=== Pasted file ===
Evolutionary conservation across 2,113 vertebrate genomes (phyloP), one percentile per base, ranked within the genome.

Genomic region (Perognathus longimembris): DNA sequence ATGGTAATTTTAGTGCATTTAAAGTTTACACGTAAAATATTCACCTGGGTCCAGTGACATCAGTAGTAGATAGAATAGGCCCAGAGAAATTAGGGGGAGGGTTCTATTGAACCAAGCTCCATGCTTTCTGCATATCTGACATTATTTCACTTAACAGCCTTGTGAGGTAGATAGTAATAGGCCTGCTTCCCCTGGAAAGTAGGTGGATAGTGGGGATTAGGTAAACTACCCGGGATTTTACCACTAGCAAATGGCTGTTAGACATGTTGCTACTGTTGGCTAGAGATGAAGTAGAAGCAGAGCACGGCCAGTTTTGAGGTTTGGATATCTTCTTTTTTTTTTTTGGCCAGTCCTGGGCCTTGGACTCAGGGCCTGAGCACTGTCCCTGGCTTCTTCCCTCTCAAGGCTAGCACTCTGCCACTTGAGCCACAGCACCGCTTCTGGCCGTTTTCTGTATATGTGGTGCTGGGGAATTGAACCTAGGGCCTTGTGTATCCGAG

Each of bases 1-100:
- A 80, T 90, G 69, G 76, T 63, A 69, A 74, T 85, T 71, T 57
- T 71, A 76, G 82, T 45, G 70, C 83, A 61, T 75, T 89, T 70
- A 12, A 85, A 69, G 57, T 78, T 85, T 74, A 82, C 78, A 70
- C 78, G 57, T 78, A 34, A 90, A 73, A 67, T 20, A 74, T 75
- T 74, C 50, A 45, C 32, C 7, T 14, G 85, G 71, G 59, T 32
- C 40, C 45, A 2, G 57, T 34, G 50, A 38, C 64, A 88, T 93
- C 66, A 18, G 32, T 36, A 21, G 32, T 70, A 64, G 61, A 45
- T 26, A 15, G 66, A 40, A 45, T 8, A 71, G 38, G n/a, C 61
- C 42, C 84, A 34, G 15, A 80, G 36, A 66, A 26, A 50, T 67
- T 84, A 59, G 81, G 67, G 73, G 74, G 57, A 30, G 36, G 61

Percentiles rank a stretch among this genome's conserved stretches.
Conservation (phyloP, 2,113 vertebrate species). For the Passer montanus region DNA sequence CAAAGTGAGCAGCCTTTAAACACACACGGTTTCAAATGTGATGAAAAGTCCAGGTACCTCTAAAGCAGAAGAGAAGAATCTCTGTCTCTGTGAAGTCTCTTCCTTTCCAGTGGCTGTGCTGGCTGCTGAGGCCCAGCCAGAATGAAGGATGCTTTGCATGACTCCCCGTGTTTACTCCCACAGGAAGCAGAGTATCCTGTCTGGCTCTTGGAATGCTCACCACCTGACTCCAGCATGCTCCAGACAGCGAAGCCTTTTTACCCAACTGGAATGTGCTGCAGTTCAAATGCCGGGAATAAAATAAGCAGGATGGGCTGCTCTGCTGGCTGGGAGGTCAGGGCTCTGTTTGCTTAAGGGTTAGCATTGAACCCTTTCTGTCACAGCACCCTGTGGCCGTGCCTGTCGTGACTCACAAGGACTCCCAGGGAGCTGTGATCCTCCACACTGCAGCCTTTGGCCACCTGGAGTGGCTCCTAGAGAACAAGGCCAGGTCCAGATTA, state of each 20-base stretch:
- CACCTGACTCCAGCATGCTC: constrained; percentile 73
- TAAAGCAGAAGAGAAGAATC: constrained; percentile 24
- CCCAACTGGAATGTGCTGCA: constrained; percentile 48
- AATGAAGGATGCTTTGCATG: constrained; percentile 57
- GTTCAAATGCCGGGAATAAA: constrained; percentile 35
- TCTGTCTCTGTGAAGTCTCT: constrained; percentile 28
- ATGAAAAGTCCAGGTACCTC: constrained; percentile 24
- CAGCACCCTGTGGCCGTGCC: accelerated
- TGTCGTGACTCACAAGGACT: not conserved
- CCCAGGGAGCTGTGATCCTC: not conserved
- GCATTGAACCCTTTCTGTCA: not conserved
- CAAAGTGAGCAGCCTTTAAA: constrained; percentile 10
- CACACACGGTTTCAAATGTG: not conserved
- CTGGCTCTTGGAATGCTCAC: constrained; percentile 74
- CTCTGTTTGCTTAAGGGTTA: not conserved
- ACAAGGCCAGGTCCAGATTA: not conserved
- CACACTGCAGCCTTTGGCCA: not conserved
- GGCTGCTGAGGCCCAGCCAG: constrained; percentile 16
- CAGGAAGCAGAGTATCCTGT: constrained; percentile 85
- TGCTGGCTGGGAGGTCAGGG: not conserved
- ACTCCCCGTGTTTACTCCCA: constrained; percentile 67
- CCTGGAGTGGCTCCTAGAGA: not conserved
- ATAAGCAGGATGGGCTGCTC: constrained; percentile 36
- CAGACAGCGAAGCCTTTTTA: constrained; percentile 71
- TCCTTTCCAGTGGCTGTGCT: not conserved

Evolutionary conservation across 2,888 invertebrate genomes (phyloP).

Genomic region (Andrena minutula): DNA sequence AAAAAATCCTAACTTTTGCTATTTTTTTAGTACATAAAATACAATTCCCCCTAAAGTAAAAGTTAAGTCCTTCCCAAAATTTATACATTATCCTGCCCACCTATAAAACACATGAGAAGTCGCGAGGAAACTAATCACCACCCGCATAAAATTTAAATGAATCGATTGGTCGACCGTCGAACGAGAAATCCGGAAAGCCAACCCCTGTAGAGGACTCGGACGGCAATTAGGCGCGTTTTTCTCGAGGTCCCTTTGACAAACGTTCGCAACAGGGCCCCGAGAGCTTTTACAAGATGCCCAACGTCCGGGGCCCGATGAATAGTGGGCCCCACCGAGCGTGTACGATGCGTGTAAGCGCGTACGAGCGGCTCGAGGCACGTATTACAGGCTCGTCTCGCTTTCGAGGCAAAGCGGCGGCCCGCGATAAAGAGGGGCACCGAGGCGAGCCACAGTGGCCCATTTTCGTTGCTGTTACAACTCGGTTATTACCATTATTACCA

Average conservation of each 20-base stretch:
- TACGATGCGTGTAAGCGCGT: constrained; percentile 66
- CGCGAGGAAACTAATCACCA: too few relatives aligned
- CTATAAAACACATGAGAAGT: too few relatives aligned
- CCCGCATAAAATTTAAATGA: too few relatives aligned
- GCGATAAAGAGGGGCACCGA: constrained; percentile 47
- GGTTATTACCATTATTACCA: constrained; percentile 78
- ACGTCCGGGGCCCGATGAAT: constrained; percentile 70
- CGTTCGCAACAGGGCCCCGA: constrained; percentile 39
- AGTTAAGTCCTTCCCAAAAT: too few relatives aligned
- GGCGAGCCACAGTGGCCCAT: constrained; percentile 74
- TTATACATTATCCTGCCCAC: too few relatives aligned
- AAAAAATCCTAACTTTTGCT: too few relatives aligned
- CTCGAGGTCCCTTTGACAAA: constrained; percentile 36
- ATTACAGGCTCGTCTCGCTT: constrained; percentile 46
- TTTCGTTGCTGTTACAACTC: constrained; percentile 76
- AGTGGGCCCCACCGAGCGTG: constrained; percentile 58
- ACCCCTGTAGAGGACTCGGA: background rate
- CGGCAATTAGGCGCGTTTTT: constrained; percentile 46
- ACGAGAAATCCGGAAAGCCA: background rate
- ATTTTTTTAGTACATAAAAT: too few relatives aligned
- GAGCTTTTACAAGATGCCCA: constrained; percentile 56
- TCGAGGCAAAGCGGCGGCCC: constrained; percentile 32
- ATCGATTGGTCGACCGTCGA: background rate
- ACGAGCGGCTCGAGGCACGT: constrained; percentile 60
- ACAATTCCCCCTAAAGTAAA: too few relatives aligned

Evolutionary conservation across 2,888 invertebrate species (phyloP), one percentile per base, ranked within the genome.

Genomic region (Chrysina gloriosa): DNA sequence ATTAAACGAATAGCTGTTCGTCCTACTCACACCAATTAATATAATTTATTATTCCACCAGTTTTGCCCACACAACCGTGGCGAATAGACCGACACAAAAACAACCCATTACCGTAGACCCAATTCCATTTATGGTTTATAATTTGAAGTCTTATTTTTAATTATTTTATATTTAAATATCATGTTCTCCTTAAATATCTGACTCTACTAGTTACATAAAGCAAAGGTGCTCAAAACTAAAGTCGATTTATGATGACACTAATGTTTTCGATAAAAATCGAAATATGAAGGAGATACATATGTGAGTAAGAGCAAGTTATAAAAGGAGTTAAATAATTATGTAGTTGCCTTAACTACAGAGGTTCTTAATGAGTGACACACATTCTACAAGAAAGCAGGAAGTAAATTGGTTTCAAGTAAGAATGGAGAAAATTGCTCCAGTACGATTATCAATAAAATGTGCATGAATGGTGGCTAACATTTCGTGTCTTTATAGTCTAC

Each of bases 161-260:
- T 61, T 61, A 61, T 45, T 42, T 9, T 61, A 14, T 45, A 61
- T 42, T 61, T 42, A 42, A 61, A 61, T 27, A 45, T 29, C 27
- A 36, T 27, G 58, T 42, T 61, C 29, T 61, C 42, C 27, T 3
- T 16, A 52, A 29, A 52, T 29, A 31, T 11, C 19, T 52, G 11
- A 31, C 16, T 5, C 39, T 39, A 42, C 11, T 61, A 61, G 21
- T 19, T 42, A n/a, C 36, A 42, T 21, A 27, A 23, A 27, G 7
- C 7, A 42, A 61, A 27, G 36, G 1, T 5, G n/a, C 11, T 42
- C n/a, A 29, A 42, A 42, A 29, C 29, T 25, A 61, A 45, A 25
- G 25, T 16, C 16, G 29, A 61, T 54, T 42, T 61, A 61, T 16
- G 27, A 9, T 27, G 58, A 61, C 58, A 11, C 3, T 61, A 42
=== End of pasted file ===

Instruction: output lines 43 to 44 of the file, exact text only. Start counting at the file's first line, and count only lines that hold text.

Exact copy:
Average conservation of each 20-base stretch:
- TACGATGCGTGTAAGCGCGT: constrained; percentile 66